When it introduced its new iPhones, Apple held onto one venerable model of the handset, while letting another fall to the wayside. Apple surprised a few observers as they dropped the iPhone 5, which was the previous flagship handset, while keeping the 8GB iPhone 4S around as the entry-level “free” model.
Retaining the 4S is in keeping with standard Apple procedure since the introduction of the iPhone 4 in 2010. That year saw Apple keeping the 4’s predecessor — the iPhone 3GS — in rotation as a cheaper option. The next year, with the release of the iPhone 4S, the iPhone 4 moved into the 3GS’ former slot, while the 3GS moved on to an even lower on-contract price point.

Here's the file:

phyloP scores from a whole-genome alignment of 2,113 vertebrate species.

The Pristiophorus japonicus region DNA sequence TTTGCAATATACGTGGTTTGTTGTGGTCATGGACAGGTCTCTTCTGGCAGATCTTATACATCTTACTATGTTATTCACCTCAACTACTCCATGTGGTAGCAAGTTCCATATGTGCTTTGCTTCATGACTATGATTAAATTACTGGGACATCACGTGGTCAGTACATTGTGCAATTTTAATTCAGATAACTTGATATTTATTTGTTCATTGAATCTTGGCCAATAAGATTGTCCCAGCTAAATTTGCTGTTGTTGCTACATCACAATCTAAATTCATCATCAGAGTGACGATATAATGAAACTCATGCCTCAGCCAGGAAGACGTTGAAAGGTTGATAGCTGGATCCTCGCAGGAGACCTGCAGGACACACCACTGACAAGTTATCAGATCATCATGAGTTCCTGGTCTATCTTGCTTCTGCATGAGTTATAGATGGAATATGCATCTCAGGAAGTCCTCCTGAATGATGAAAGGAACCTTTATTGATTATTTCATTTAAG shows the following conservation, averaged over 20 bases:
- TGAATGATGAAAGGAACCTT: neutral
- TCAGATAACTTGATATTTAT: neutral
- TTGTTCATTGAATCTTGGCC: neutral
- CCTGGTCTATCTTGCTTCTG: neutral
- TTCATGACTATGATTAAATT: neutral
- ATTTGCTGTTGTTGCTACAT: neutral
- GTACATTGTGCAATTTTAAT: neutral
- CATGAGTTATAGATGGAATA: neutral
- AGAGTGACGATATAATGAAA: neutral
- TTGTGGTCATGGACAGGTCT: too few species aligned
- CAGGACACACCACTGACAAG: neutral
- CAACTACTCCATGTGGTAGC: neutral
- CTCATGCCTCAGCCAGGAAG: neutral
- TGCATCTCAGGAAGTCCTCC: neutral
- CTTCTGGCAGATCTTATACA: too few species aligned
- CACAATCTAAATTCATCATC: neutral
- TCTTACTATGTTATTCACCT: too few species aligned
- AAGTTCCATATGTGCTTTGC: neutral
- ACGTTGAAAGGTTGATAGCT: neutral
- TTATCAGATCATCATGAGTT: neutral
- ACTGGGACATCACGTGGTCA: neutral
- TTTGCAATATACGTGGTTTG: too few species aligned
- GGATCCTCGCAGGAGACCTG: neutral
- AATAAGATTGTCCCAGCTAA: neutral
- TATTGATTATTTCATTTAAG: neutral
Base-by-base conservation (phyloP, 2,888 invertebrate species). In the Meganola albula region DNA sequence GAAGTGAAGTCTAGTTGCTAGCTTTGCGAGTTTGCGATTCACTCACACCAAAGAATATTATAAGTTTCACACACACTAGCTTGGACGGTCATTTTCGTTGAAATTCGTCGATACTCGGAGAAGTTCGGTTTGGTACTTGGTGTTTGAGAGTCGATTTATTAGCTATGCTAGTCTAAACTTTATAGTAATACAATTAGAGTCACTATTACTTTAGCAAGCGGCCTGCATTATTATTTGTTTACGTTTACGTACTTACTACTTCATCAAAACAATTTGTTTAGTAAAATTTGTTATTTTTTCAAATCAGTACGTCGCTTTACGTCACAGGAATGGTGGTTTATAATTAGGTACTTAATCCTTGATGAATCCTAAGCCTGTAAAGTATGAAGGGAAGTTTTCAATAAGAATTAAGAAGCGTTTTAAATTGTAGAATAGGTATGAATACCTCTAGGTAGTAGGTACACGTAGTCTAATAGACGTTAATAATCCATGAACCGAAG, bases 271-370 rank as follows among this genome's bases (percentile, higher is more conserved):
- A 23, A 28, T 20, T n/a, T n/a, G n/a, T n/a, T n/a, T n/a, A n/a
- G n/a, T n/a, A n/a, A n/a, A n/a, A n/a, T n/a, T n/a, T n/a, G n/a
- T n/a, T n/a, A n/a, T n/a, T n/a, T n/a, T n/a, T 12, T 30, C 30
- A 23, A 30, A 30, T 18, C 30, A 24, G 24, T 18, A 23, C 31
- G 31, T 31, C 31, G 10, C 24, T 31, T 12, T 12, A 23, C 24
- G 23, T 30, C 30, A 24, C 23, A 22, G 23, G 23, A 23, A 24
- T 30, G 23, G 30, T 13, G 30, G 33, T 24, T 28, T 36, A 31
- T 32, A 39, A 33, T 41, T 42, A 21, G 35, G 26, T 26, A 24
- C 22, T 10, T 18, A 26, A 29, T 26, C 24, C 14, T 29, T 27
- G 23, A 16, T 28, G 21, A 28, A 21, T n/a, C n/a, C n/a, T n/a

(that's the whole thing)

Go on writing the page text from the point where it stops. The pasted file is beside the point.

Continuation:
KGI Securities analyst Ming-Chi Kuo had predicted that the iPhone 4S would hang around, even as the iPhone 5 made way for the iPhone 5c. With its smaller screen and slower processor, the iPhone 4S is most likely the cheapest handset for Apple to produce. Besides, it’s not like Apple is really giving them away free.
Pegatron is expected to handle at least half of the legacy iPhone 4S orders, which will provide competition with Foxconn, most likely driving down costs for Apple.
While the iPhone 4S is going into its third year of life, it is still the world’s second most popular smartphone, according to data from Strategy Analytics, losing out only to its younger sibling, the iPhone 5.
For even more details on all of Apple’s announcements, make sure to check out our roundup of everything Apple announced today at their event!